I played Carnegie Hall twice before I was 13

I played Carnegie Hall twice before I was 13


norman lebrecht

April 01, 2018

A NY Times reporter finds a prodigy dropout in a boatyard in the Bronx.

In the 1960s Mr Chandler was one of the most promising classical violin prodigies in New York…

Read his story here.



  • Jonathan says:

    Interesting article. How many promising artists like this end up quitting their instrument? I’m guessing for every one that continues with their art there are at least as many who end up quitting. “They turned me into a trained monkey” – what does this say about pedagogy today (which I imagine is generally more so now than it was in the ‘60s)

  • Robert von Bahr says:

    What a wonderful article (unless it is an April Fool’s joke)!
    Yes, music and its industry can be cruel. All kudos to Mr. Chandler for having found, and lived, a life!

  • Been Here Before says:

    A fascinating read. He clearly had a gift, but if his heart was not in it, perhaps it was better that he quit. Luckily, he had other talents and interests to fall back on. A life well lived!

  • Sharon says:

    I believe that part of the problem of the child prodigy phenomenon was that in yesteryear women were expected to find fulfillment in living through their husband and children so they channeled their ambitions into them, and men whose ambitions were thwarted because of the Great Depression also pushed their kids to fulfill the fathers’ professional dreams. In addition, refugee parents and the parents in “middlemen minorities”, like Jews, Chinese and South Asians believed that if their children are accomplished enough in something they were less vulnerable to persecution so they pushed their kids very hard.
    Fortunately these social phenomena, especially women having to live through their spouses and kids instead of being able to accomplish things on their own, are much less common and thus we see fewer child prodigies. It’s a healthier trend.

  • anon says:

    Perhaps a big reason that prodigies give up is the mismatch between talent and ambition.

    If one’s ambition is to be better than Itzhak Perlman (as he said he was, at least on one recital), than that’s a pretty high standard to set for oneself, no matter one’s talent.

    By all accounts, he had enough talent to have had a good professional life in classical music, and by his own account, he loves classical music, but you know, if one’s ambition for oneself is to be “above” a “mere” tenure position at a major orchestra…

    • Sharon says:

      Reminds me of the biography which was turned into a recent film (I forget the name) about the piano player (now in his late eighties who gave up performing because he was unable to get into a prestigious orchestra and he disliked the touring to out of the way areas. The films shows him performing in front of an audience for the first time in 30 years.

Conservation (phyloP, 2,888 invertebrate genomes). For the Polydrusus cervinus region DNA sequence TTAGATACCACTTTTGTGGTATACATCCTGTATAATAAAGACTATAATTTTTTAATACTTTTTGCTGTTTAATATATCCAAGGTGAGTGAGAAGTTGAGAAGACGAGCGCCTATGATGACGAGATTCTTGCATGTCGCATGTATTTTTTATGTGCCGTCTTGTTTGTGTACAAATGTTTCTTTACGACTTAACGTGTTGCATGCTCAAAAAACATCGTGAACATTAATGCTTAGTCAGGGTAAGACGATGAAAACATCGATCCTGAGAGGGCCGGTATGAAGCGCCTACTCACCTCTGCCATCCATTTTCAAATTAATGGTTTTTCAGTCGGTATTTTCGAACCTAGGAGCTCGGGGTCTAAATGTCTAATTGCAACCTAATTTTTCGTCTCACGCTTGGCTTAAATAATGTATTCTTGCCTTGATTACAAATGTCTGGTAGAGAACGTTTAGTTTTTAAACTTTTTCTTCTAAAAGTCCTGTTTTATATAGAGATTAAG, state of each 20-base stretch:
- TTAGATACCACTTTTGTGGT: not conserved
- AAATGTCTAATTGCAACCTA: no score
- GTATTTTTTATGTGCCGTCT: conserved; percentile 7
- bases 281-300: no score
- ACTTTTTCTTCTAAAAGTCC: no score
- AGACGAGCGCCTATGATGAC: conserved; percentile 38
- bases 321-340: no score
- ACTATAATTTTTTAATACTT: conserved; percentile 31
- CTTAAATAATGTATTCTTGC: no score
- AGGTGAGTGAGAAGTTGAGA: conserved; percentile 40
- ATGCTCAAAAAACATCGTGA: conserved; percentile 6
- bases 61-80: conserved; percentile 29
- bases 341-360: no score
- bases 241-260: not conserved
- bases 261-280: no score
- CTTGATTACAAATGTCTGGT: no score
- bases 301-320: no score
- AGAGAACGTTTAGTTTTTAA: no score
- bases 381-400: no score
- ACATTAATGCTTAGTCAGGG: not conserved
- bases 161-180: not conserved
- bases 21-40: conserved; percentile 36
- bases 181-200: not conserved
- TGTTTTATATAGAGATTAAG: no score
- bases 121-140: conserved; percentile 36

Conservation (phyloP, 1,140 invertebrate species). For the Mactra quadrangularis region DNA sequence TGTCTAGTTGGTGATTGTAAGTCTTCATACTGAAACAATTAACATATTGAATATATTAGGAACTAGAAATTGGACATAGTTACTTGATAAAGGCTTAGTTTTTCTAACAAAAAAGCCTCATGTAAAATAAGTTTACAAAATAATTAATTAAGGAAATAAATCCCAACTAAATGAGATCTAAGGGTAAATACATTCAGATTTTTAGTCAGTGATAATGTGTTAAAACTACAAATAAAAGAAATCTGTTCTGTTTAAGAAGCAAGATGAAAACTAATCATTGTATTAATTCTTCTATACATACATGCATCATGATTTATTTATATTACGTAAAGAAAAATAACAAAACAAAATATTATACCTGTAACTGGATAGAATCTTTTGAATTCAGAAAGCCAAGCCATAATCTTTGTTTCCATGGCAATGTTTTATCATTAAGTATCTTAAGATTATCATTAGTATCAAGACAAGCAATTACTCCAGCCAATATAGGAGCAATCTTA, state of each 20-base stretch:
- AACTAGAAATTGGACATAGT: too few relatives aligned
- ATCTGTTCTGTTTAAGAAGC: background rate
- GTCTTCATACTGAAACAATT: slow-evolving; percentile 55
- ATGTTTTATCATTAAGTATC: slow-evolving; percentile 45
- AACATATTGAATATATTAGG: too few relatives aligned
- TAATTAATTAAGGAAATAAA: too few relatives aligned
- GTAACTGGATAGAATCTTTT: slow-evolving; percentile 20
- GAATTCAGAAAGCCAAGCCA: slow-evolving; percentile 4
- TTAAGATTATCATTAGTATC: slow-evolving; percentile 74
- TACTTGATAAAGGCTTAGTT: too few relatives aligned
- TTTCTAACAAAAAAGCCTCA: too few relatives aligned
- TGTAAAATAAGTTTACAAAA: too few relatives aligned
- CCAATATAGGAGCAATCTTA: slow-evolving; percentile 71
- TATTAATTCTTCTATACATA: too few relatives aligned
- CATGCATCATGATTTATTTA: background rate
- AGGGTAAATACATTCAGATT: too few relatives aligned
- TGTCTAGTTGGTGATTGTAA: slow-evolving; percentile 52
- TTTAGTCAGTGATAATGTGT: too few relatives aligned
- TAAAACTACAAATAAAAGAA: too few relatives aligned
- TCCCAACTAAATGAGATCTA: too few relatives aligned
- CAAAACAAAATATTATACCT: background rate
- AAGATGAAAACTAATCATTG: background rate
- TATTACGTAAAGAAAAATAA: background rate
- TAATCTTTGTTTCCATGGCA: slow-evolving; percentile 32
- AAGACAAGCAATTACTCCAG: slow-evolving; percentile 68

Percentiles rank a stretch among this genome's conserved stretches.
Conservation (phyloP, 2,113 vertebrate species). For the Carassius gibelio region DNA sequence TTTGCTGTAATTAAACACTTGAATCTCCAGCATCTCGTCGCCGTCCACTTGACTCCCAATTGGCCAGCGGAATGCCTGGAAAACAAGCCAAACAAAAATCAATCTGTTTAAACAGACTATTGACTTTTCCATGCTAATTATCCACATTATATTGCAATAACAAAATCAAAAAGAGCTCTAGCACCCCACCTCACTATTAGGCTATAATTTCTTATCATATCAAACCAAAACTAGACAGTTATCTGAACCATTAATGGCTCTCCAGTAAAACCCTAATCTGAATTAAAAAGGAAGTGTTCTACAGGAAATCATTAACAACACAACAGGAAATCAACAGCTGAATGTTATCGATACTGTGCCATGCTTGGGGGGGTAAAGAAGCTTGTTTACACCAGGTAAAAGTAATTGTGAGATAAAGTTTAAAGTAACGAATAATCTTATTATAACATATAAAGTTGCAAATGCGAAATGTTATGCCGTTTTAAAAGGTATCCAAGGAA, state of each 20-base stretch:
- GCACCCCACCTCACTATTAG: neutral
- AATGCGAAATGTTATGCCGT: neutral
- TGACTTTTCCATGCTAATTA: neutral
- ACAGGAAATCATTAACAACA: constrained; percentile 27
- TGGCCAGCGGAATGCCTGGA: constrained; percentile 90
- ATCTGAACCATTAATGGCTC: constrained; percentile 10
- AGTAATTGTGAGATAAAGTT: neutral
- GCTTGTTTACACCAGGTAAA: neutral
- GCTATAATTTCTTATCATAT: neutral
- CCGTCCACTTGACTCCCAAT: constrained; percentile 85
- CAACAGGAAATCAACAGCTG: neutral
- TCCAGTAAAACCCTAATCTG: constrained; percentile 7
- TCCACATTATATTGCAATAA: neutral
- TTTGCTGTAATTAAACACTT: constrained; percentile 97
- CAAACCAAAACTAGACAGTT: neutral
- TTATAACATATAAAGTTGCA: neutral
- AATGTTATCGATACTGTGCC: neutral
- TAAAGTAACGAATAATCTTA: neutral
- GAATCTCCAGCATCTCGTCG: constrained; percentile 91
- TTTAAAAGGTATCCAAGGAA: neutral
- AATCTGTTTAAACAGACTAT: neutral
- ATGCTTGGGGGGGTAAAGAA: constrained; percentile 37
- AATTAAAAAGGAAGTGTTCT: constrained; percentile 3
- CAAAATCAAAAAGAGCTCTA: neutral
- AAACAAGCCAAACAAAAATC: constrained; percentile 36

• Bruce says:

      It didn’t seem like he had an idea of himself that he was “above” a mere tenured position in a major orchestra, but rather that he’d been pushed so hard for so long that he needed to get out of that life.

      To quote the baseball player (from the 2nd link I provided below): “I had a lot of pressure growing up all the time, to be the best, to be the best all the time. My home life was just focused on me being the best baseball player. A person can only take so much of that and they break and that’s what happened to me.”

      Somehow I doubt that the parents/ teachers/ coaches in either example would have been amenable to “y’know, I’m as good as I need to be right now to have a pretty decent career. How about we ease off a little, and just let me be an ordinary ‘good’ player?”

  • Marjie says:

    Fascinating article. Kudos to the reporter for being willing to take the time to build a friendship with Chandler so that eventually he was willing to open up.

    • Bruce says:

      How I saw it was that the reporter hounded him until he gave up and let him have an interview so he would go away.

      I don’t know if that’s true; it’s just that (to me) he didn’t seem happy to be giving the interviews. A romantically-minded reader is invited to imagine Chandler having a cathartic experience and returning to his love of the violin in old age now that he’s faced the traumatic memories of his childhood. We always want performers (artists, athletes, actors) to feel the same way as we feel about what they do.

      I remember reading an article many years ago about a baseball player who made it to the New York Yankees and then retired, saying he only played baseball to satisfy his father’s ambitions, and now that his father was finally satisfied, he could quit. (I haven’t been able to find the article again, though, so maybe I’m making it up.)